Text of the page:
As I sit at my desk, waiting for papers to trickle in, I take a few minutes to contemplate the teaching life. Don’t worry–this won’t be a political post decrying the impossible demands placed on teachers in the United States, the lack of professional respect for them, or the very real difficulties involved in creating a career in teaching, although all of those topics do bear talking about. Today, rather than craft a careful argument about the demise of education and its consequences for our culture, I’m just going to indulge in some personal reflections on the teaching life, offered by a community college professor who is still in the trenches, hands dirtied with run-on sentences and flawed thesis statements, fingers wearied by clutching a rapidly fading red pen.
It’s at this point that I look back on the semester and consider all the work my students have done, reflect on all the goals I had for them and myself, consider where we are and how we’ve gotten here, and think: “What an awful job I’ve done! How miserably I’ve failed them!” The truth is, I always feel rotten, simply miserable, at the end of the semester. No matter how many students tell me what a good semester they’ve had, I always think about the fact that I could have helped them more: engaged them in more discussion, made more comments on their papers, asked more about their personal lives, and generally been more of a mensch and less of a schlemiel.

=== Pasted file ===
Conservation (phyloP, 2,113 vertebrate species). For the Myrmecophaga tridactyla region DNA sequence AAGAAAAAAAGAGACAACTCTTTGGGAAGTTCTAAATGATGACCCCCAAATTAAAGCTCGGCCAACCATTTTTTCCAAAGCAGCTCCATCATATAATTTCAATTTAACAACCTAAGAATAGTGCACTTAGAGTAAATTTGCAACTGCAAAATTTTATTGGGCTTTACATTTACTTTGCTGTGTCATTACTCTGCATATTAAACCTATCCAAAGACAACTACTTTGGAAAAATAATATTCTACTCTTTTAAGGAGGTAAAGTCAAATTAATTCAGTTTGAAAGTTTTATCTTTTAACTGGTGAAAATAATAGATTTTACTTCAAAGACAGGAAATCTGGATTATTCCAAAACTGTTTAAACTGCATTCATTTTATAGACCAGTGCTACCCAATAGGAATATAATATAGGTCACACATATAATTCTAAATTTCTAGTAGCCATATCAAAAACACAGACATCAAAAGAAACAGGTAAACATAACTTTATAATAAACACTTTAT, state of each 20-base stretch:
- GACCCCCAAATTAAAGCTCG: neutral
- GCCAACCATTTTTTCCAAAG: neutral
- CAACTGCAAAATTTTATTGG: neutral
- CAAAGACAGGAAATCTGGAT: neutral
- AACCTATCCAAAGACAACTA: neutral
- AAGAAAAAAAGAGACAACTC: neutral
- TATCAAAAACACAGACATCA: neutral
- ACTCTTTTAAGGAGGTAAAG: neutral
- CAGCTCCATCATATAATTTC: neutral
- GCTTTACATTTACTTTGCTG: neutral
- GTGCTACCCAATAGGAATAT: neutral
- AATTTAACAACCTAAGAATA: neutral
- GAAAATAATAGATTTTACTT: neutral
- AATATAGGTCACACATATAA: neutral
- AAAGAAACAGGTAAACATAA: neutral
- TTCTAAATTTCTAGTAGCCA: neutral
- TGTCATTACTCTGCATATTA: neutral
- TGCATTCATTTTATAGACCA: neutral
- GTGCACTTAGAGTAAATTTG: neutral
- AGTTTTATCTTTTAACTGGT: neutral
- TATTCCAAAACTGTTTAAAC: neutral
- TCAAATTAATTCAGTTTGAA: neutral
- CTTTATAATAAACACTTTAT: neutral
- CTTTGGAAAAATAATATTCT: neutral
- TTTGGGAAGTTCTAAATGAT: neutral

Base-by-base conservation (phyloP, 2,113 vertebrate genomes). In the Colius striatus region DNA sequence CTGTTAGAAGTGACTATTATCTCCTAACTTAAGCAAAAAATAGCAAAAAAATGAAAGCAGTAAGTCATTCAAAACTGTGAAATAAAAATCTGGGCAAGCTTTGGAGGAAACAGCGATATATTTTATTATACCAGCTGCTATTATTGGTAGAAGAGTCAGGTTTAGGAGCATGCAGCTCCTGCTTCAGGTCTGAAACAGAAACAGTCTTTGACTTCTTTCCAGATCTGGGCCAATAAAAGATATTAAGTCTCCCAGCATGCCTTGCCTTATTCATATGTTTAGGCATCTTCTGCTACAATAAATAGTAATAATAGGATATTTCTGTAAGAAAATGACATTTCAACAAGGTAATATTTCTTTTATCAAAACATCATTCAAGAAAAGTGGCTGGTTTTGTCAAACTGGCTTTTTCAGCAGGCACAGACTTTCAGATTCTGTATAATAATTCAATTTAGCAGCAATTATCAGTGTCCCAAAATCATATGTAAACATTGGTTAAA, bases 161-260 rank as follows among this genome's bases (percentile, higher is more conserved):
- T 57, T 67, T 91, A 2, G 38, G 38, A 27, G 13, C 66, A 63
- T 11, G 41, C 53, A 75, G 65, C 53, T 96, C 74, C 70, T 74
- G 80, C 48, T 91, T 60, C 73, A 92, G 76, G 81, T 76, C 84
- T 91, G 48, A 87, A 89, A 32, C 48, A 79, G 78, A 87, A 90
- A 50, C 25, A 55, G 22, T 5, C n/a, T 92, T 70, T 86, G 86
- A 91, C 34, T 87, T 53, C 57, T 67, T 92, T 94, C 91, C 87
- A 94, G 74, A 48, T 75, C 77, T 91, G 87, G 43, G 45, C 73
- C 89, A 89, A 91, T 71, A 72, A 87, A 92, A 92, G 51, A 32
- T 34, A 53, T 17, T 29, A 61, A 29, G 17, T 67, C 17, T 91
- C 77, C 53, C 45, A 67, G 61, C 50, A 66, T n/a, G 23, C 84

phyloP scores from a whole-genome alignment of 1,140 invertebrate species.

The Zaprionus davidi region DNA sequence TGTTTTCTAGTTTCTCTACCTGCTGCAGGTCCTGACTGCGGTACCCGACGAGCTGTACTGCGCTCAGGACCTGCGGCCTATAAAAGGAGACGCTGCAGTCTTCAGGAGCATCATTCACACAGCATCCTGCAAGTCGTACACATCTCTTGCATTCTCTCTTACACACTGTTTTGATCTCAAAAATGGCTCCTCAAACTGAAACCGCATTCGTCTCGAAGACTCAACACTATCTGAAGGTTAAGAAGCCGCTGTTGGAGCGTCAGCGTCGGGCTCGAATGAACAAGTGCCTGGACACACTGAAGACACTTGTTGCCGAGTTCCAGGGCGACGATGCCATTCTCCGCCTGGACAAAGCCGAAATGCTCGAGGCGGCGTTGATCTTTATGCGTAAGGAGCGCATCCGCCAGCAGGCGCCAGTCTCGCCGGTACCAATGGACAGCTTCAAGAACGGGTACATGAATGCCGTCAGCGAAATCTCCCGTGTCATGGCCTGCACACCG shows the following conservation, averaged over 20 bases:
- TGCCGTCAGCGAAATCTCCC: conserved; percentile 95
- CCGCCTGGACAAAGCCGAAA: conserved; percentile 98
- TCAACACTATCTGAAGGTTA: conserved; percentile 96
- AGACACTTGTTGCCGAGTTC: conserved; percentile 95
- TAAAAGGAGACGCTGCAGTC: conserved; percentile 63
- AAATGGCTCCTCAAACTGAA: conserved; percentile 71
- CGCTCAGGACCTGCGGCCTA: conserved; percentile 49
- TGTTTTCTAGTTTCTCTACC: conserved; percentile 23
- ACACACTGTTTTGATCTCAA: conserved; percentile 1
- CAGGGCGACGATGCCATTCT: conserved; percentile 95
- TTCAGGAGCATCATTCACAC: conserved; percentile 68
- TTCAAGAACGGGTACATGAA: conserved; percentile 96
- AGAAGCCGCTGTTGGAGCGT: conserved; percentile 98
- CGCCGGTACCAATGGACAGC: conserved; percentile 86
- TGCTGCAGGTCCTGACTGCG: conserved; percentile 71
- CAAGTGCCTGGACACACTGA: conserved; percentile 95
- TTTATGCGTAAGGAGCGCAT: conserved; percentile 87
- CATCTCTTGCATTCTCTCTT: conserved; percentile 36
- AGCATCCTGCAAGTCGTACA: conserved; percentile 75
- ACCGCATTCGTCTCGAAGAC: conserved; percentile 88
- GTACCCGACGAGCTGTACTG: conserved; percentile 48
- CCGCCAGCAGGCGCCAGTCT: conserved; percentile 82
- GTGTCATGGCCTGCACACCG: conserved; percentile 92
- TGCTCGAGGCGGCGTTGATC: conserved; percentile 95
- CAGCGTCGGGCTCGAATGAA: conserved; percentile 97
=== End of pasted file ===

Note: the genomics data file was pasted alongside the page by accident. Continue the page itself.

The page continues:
This is not a cry for sympathy, however, or a self-deprecating appeal for someone to contradict me. I’ve been teaching pretty much all of my adult life, and I’m not young anymore. I’m used to this feeling, and, like many other feelings I have that are not particularly productive, I acknowledge this one and pass it by, much as a man in the 1950s would tip his hat at a passing acquaintance on the street and continue walking down the block. Part of this refusal to give in to the feeling of desperate failure as a teacher comes from simple familiarity with it. I expect many, probably most, teachers feel this way. Part of it may come from simple inertia; but part of it comes from the knowledge that my students will have to survive many mediocre teachers throughout their academic career, and if I’ve been one of them this semester, it’s part of the experience that they will need to have in order to succeed as students. Like a refrain from Candide, I can say, “It’s all for the best. They need to learn to teach themselves, and if I’ve failed them this semester, perhaps they’ll learn how to do this all the more quickly.”
So, today, as the semester draws to a close, here’s to all the teachers, professors, GSAs, teaching assistants, and instructors who have done the best they could with what they had and emerged relatively unscathed from yet another semester. After all, the best thing about being a teacher is that, unlike the students we teach, we always get a chance next semester to do it right.